Skip to comments.President Eisenhower Letter-Honor Robert E. Lee
Posted on 10/17/2006 5:18:26 PM PDT by bushpilot1
Eisenhower letter regarding Robert E. Lee
President Dwight Eisenhower wrote the following letter in response to one he received dated August 1, 1960, from Leon W. Scott, a dentist in New Rochelle, New York. Scotts letter reads:
Dear Mr. President:
At the Republican Convention I heard you mention that you have the pictures of four (4) great Americans in your office, and that included in these is a picture of Robert E. Lee.
I do not understand how any American can include Robert E. Lee as a person to be emulated, and why the President of the United States of America should do so is certainly beyond me.
The most outstanding thing that Robert E. Lee did was to devote his best efforts to the destruction of the United States Government, and I am sure that you do not say that a person who tries to destroy our Government is worthy of being hailed as one of our heroes.
Will you please tell me just why you hold him in such high esteem?
Leon W. Scott
Eisenhower's response, written on White House letterhead on August 9, 1960 reads as follows:
August 9, 1960
Dear Dr. Scott:
Respecting your August 1 inquiry calling attention to my often expressed admiration for General Robert E. Lee, I would say, first, that we need to understand that at the time of the War Between the States the issue of Secession had remained unresolved for more than 70 years. Men of probity, character, public standing and unquestioned loyalty, both North and South, had disagreed over this issue as a matter of principle from the day our Constitution was adopted.
General Robert E. Lee was, in my estimation, one of the supremely gifted men produced by our Nation. He believed unswervingly in the Constitutional validity of his cause which until 1865 was still an arguable question in America; he was thoughtful yet demanding of his officers and men, forbearing with captured enemies but ingenious, unrelenting and personally courageous in battle, and never disheartened by a reverse or obstacle. Through all his many trials, he remained selfless almost to a fault and unfailing in his belief in God. Taken altogether, he was noble as a leader and as a man, and unsullied as I read the pages of our history.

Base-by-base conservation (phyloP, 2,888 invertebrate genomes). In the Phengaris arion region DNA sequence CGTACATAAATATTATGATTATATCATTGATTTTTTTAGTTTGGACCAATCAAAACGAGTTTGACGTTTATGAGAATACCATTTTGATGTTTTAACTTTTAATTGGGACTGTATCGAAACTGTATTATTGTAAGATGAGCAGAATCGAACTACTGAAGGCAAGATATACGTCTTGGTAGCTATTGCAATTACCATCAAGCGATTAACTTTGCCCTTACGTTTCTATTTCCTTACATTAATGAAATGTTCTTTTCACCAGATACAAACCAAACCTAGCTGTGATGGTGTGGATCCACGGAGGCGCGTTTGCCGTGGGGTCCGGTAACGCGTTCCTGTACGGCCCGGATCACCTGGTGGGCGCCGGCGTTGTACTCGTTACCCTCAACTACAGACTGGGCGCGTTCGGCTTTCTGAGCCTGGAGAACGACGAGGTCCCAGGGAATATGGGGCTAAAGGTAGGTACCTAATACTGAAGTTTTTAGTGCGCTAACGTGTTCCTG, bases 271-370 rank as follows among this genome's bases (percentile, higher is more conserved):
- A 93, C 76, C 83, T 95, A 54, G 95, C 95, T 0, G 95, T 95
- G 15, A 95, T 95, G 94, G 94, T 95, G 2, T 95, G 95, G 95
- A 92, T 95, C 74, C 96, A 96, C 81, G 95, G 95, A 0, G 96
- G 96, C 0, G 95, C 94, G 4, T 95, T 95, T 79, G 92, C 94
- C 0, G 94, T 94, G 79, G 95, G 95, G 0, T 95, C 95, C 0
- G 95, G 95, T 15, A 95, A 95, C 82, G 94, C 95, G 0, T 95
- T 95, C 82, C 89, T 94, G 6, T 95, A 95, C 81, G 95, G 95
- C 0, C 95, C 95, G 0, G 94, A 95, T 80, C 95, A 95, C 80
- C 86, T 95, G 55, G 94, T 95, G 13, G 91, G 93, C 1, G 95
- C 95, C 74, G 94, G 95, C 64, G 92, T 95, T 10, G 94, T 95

From deep conviction I simply say this: a nation of men of Lees caliber would be unconquerable in spirit and soul. Indeed, to the degree that present-day American youth will strive to emulate his rare qualities, including his devotion to this land as revealed in his painstaking efforts to help heal the nations wounds once the bitter struggle was over, we, in our own time of danger in a divided world, will be strengthened and our love of freedom sustained.
Such are the reasons that I proudly display the picture of this great American on my office wall.
Dwight D. Eisenhower
My opinion of Ike just went up.
The letter writer obviously did not know his history.
The CSA never sought to destroy the US government,only to secede from it.Had the South won, the US would still have existed....but somewhat smaller.
I always knew there was good in that man (Ike)
If he had only treated Gen. George Patton better. Eisenhower and Bradley used Patton and then threw him away when he spoke the truth about the Soviets.
This letter from Ike is just a Rove plot to get votes in the South [/DU moonbat tinfoil hat mode]
I liked Ike, but, not as much as Patton or MacArthur.
I think you might be being a bit harsh on Ike on that one. Ike and Patton were counter parts to each other in many ways. Ike, the consummate politician, but possibly a weak field commander. Patton, the ultimate field commander and a terrible politician.
Recall that after the notoriously overblown 'slapping' incident, it was Ike and others who fought hard to save Patton's job and get him back into the fight. That was done for one primary reason: Ike recognized Patton as being the best we had.
After the War to do what Patton proposed would never have been unacceptable to Truman, Congress and the American people. If Ike had not reined him in, Truman would have, just like he did Mac.
Ike read the writing on the wall, Patton was just a better predictor of the lack of character in the Soviets.
Remember also, Patton believed he was a man of destiny, born to serve one primary purpose: to defeat a strong opponent thus preserving that which he was fighting for. He achieved that, and I am sure, departed the world content with what he had achieved.
Robert E. Lee was a solid soldier from the time he graduated from West Point. Legend has it that his first officer efficiency report as a 2LT was - "He seen his duty, and he done it." That was it - short and sweet.
You are accurate in all you say. I just love Patton and was defending him in a general (no pun intended) way.
Its interesting Ike used the correct term "War Between the States" and not American Civil War.
Be like Lee......President Eisenhower could offer no better counsel to Americans than this.